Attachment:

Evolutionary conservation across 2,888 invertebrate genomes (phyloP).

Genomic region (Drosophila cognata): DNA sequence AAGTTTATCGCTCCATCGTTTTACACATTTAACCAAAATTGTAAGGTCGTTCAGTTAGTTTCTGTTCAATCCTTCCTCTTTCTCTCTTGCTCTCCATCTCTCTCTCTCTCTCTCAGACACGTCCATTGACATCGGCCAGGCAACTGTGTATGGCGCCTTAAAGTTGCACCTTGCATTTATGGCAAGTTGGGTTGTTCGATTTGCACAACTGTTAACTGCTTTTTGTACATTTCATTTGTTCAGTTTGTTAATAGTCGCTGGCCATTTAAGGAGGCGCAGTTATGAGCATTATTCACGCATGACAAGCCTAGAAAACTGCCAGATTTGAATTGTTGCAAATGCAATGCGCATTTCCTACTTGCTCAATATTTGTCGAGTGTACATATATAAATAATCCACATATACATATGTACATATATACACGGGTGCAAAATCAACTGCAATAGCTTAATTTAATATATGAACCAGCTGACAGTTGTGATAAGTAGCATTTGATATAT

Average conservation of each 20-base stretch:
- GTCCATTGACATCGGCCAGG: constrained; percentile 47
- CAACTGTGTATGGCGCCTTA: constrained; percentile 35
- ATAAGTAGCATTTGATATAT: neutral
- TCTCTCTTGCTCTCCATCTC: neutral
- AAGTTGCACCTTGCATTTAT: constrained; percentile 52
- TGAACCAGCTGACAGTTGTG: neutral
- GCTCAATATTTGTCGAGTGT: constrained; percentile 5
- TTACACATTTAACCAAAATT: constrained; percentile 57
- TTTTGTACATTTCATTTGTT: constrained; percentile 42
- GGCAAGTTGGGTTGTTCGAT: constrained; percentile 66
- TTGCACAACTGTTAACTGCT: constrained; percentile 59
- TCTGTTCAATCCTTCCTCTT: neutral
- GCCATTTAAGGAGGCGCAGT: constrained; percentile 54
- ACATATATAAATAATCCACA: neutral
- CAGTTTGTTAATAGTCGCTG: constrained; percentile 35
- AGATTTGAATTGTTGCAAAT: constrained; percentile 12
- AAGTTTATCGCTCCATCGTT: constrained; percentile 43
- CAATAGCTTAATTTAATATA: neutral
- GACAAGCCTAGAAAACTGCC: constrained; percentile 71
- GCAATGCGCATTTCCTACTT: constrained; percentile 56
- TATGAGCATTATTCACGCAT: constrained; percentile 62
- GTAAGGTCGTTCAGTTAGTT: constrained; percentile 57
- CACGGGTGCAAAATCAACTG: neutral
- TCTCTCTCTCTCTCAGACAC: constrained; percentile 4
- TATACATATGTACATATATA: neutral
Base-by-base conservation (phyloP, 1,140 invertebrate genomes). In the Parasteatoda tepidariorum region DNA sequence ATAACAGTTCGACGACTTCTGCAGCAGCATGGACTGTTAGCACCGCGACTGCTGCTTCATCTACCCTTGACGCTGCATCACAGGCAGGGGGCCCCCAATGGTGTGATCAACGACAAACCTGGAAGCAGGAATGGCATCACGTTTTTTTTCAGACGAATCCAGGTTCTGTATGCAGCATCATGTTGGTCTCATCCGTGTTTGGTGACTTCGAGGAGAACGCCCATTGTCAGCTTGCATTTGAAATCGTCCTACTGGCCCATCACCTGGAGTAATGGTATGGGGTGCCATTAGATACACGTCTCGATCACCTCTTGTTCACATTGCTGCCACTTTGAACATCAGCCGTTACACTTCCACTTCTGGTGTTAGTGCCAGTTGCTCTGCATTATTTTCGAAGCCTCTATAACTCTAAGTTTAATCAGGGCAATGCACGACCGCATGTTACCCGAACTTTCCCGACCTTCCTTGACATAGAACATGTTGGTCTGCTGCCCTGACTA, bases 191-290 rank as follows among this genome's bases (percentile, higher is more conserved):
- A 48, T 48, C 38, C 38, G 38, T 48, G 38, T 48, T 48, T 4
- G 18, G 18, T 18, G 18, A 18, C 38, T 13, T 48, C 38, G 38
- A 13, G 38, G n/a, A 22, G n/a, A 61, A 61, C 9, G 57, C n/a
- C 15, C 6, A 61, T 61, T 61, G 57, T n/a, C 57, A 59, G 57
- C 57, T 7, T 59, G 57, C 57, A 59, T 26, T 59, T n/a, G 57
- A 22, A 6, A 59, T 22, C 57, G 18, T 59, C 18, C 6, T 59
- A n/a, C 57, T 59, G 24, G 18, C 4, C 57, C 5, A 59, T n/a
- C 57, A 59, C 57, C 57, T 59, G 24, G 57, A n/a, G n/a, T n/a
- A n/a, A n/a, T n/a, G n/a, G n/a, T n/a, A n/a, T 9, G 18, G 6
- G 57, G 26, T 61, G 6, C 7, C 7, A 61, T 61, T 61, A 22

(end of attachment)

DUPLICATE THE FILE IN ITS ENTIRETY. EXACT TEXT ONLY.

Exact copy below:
Evolutionary conservation across 2,888 invertebrate genomes (phyloP).

Genomic region (Drosophila cognata): DNA sequence AAGTTTATCGCTCCATCGTTTTACACATTTAACCAAAATTGTAAGGTCGTTCAGTTAGTTTCTGTTCAATCCTTCCTCTTTCTCTCTTGCTCTCCATCTCTCTCTCTCTCTCTCAGACACGTCCATTGACATCGGCCAGGCAACTGTGTATGGCGCCTTAAAGTTGCACCTTGCATTTATGGCAAGTTGGGTTGTTCGATTTGCACAACTGTTAACTGCTTTTTGTACATTTCATTTGTTCAGTTTGTTAATAGTCGCTGGCCATTTAAGGAGGCGCAGTTATGAGCATTATTCACGCATGACAAGCCTAGAAAACTGCCAGATTTGAATTGTTGCAAATGCAATGCGCATTTCCTACTTGCTCAATATTTGTCGAGTGTACATATATAAATAATCCACATATACATATGTACATATATACACGGGTGCAAAATCAACTGCAATAGCTTAATTTAATATATGAACCAGCTGACAGTTGTGATAAGTAGCATTTGATATAT

Average conservation of each 20-base stretch:
- GTCCATTGACATCGGCCAGG: constrained; percentile 47
- CAACTGTGTATGGCGCCTTA: constrained; percentile 35
- ATAAGTAGCATTTGATATAT: neutral
- TCTCTCTTGCTCTCCATCTC: neutral
- AAGTTGCACCTTGCATTTAT: constrained; percentile 52
- TGAACCAGCTGACAGTTGTG: neutral
- GCTCAATATTTGTCGAGTGT: constrained; percentile 5
- TTACACATTTAACCAAAATT: constrained; percentile 57
- TTTTGTACATTTCATTTGTT: constrained; percentile 42
- GGCAAGTTGGGTTGTTCGAT: constrained; percentile 66
- TTGCACAACTGTTAACTGCT: constrained; percentile 59
- TCTGTTCAATCCTTCCTCTT: neutral
- GCCATTTAAGGAGGCGCAGT: constrained; percentile 54
- ACATATATAAATAATCCACA: neutral
- CAGTTTGTTAATAGTCGCTG: constrained; percentile 35
- AGATTTGAATTGTTGCAAAT: constrained; percentile 12
- AAGTTTATCGCTCCATCGTT: constrained; percentile 43
- CAATAGCTTAATTTAATATA: neutral
- GACAAGCCTAGAAAACTGCC: constrained; percentile 71
- GCAATGCGCATTTCCTACTT: constrained; percentile 56
- TATGAGCATTATTCACGCAT: constrained; percentile 62
- GTAAGGTCGTTCAGTTAGTT: constrained; percentile 57
- CACGGGTGCAAAATCAACTG: neutral
- TCTCTCTCTCTCTCAGACAC: constrained; percentile 4
- TATACATATGTACATATATA: neutral
Base-by-base conservation (phyloP, 1,140 invertebrate genomes). In the Parasteatoda tepidariorum region DNA sequence ATAACAGTTCGACGACTTCTGCAGCAGCATGGACTGTTAGCACCGCGACTGCTGCTTCATCTACCCTTGACGCTGCATCACAGGCAGGGGGCCCCCAATGGTGTGATCAACGACAAACCTGGAAGCAGGAATGGCATCACGTTTTTTTTCAGACGAATCCAGGTTCTGTATGCAGCATCATGTTGGTCTCATCCGTGTTTGGTGACTTCGAGGAGAACGCCCATTGTCAGCTTGCATTTGAAATCGTCCTACTGGCCCATCACCTGGAGTAATGGTATGGGGTGCCATTAGATACACGTCTCGATCACCTCTTGTTCACATTGCTGCCACTTTGAACATCAGCCGTTACACTTCCACTTCTGGTGTTAGTGCCAGTTGCTCTGCATTATTTTCGAAGCCTCTATAACTCTAAGTTTAATCAGGGCAATGCACGACCGCATGTTACCCGAACTTTCCCGACCTTCCTTGACATAGAACATGTTGGTCTGCTGCCCTGACTA, bases 191-290 rank as follows among this genome's bases (percentile, higher is more conserved):
- A 48, T 48, C 38, C 38, G 38, T 48, G 38, T 48, T 48, T 4
- G 18, G 18, T 18, G 18, A 18, C 38, T 13, T 48, C 38, G 38
- A 13, G 38, G n/a, A 22, G n/a, A 61, A 61, C 9, G 57, C n/a
- C 15, C 6, A 61, T 61, T 61, G 57, T n/a, C 57, A 59, G 57
- C 57, T 7, T 59, G 57, C 57, A 59, T 26, T 59, T n/a, G 57
- A 22, A 6, A 59, T 22, C 57, G 18, T 59, C 18, C 6, T 59
- A n/a, C 57, T 59, G 24, G 18, C 4, C 57, C 5, A 59, T n/a
- C 57, A 59, C 57, C 57, T 59, G 24, G 57, A n/a, G n/a, T n/a
- A n/a, A n/a, T n/a, G n/a, G n/a, T n/a, A n/a, T 9, G 18, G 6
- G 57, G 26, T 61, G 6, C 7, C 7, A 61, T 61, T 61, A 22